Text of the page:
Carolina Parakeet (Complete Description and Reasons for Extinction)

Last Updated on March 8, 2023 by Ali Shahid

There was one parrot that was indigenous to North America, and that was the Carolina parakeet. This is one of those species of birds that have become extinct due to human activity.

During the 1800s, forest habitat in the east of the United States was cleared and agriculture was planted, causing the bird to consume cultivated fruit in addition to the fruits and seeds it used to eat.

In fields and orchards, farmers regarded these birds as pests, so they killed them. Additionally, they had their feathers cut so that they could be used as decoration by women on their hats.

The species became rare in the mid-1800s, and all of the remaining populations lived in Florida. The last sightings occurred in the early 1900s.

Carolina Parakeet

It took the American Ornithologists’ Association an entire decade longer to permit this species to be extinct, even though the IUCN Red List declared its extinction in 1920.

It took so long because many people claimed to have seen this bird, but there is no evidence supporting those claims.

In the study, it was confirmed that the Carolina parakeet was wiped out solely as a result of humans because it suddenly and sharply declined in numbers over a very short period and there was no evidence of inbreeding or viruses in the species.

Carolina Parakeet Habitat

There is no parrot with a more northern range than the Carolina Parakeet. The existence of this species was documented in southern New England, New York, and Wisconsin, as well as Kentucky, Tennessee, and the Gulf of Mexico.

As well as that, the species has had a wide geographical range west of the Mississippi River, spreading as far as eastern Colorado. In total at least 28 states were included in the species’ range.

Typical habitats of this species consist of wetland ecosystems along rivers and in swamps, especially in the Mississippi-Missouri drainage basin, which is home to some hollow trees such as the sycamore, cypress, and black locust.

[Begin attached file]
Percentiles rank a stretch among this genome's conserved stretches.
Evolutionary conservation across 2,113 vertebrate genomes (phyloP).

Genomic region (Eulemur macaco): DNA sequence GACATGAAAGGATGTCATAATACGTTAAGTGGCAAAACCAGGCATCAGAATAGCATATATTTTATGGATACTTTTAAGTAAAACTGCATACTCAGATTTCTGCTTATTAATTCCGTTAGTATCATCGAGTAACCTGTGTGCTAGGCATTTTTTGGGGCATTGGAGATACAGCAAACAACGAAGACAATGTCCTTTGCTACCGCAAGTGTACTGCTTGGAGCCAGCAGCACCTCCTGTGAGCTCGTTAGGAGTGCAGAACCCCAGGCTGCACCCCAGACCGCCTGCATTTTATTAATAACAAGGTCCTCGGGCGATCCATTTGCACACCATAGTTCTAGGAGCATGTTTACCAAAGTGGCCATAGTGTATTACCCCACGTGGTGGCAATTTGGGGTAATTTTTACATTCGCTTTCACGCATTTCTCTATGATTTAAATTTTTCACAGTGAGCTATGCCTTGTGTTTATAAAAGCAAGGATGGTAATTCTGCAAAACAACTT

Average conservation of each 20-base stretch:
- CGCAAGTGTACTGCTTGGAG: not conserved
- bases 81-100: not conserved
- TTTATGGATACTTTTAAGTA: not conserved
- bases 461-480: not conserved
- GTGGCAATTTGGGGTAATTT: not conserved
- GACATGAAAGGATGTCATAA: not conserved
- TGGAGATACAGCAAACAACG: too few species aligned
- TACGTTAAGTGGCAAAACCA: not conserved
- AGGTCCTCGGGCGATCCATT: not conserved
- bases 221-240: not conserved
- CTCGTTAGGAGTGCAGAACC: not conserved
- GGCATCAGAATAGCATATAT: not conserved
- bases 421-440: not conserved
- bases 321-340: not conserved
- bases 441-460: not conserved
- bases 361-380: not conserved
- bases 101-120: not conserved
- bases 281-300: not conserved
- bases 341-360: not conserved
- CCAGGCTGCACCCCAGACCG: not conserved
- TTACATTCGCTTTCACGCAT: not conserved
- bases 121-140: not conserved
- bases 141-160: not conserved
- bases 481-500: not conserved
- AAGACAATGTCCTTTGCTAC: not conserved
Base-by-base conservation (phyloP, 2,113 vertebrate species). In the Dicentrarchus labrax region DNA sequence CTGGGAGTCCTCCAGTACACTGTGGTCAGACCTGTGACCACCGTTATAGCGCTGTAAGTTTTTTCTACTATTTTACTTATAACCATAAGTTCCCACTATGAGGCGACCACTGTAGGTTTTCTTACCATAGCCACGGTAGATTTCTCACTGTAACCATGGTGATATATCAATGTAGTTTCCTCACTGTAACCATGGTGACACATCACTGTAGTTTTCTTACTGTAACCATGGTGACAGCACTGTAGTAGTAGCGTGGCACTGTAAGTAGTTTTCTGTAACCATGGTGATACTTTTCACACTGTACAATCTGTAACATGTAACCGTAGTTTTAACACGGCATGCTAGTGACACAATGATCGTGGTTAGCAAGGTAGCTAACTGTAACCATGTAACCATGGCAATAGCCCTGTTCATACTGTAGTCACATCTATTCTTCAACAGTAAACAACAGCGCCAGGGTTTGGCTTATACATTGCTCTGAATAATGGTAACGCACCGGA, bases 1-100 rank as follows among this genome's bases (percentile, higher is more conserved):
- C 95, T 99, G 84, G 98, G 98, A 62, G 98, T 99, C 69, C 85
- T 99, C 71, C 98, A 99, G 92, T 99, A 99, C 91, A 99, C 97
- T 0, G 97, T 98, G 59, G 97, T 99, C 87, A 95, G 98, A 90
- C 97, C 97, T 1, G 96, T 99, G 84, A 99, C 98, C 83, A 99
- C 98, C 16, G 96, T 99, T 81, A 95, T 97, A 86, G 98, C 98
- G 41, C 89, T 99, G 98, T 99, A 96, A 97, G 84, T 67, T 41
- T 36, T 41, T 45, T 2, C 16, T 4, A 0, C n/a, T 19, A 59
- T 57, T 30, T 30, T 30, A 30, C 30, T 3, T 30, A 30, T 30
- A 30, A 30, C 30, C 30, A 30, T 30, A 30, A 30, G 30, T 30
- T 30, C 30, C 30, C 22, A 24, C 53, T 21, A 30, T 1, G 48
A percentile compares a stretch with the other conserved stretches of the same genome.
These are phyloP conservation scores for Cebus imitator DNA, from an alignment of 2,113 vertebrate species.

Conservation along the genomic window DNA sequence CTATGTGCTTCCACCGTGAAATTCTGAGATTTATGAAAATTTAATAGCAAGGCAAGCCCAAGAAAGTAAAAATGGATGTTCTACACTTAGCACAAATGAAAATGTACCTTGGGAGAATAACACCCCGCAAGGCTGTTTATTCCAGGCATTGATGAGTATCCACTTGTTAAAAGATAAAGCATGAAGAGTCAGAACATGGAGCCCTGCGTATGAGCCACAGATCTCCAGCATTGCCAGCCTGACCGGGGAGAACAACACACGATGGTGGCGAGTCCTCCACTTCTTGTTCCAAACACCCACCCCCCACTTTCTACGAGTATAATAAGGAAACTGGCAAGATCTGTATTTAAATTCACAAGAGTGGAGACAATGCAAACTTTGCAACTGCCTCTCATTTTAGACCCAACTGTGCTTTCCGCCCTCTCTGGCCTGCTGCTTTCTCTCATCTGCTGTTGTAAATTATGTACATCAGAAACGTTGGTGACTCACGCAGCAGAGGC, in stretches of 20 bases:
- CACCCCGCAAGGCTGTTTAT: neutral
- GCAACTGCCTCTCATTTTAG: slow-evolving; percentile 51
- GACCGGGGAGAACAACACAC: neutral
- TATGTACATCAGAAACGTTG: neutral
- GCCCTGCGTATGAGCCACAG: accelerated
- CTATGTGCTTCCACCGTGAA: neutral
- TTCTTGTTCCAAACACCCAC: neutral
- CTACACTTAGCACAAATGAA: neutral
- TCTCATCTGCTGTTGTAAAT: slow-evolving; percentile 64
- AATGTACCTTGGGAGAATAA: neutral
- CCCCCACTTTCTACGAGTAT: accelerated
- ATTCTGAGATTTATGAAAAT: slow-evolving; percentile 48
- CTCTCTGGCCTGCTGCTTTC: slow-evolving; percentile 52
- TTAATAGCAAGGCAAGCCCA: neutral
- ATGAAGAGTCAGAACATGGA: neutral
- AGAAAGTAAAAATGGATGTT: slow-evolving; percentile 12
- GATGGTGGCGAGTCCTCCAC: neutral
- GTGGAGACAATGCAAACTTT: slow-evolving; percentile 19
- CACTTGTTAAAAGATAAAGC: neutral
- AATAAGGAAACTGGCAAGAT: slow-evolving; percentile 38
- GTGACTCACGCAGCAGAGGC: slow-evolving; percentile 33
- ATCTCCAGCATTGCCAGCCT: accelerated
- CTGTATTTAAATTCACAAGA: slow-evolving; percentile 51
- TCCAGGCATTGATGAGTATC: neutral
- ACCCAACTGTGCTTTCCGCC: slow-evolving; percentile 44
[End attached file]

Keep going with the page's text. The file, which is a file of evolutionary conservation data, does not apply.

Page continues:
Carolina Parakeet Appearance

Carolina parakeets were one of the most colorful and distinctive native birds in the United States when they were still living. A scarlet or orange band surrounded its face.

As part of the plumage, this bird had a green body with lighter green underparts, a yellow head, and a bright orange head and face that extended to behind its eyes as well as its upper cheeks.

The shoulders of the wings were yellow, which continued down the outside edge. There were mostly green feathers in the primary feathers, with yellow edging on the outer primaries. There was a green tint on the upper thigh and a yellow tint on these bids.

Carolina Parakeet Size

There was a difference in size between males and females, with perhaps at least 14 inches between head and tail, although females had similar plumage. Parrots of this species weigh around 280 grams.

Because of their hollow bones and ability to fly high, they were very lightweight. Among other things, this species was known to possess a large, sharp beak that could crack open nuts and seeds.

Carolina Parakeet Behavior

National Wildlife Federation reports that the Carolina parakeet traveled in groups of up to 1,000 birds at any given time. It was unclear whether they migrated across great distances as they mostly stayed within a 30-mile radius of their native area.

However, some populations may have been forced to move around a bit to deal with the harsh winter conditions. One of the most important aspects of their behavior can not be overstated is the social cohesion they display.

To keep clean, and also to strengthen their relationship with each other, they were reported to practice the art of mutual preening and scratching.

In the daytime, the animals hunted for food between the first light of dawn and the first light of sunset and spent the majority of the daylight hours sleeping, roosting, and bathing between the two periods.

The Carolina parakeet was once known to scream as a warning call when predators were nearby, and it was once believed they would do this to protect themselves from harm.

The bird made a variety of noises whether it was roosting or flying, but when it was roosting, its voice was relatively quiet, but when it flew, its noise could be heard for miles around.

Reasons for Extinction for Carolina Parakeets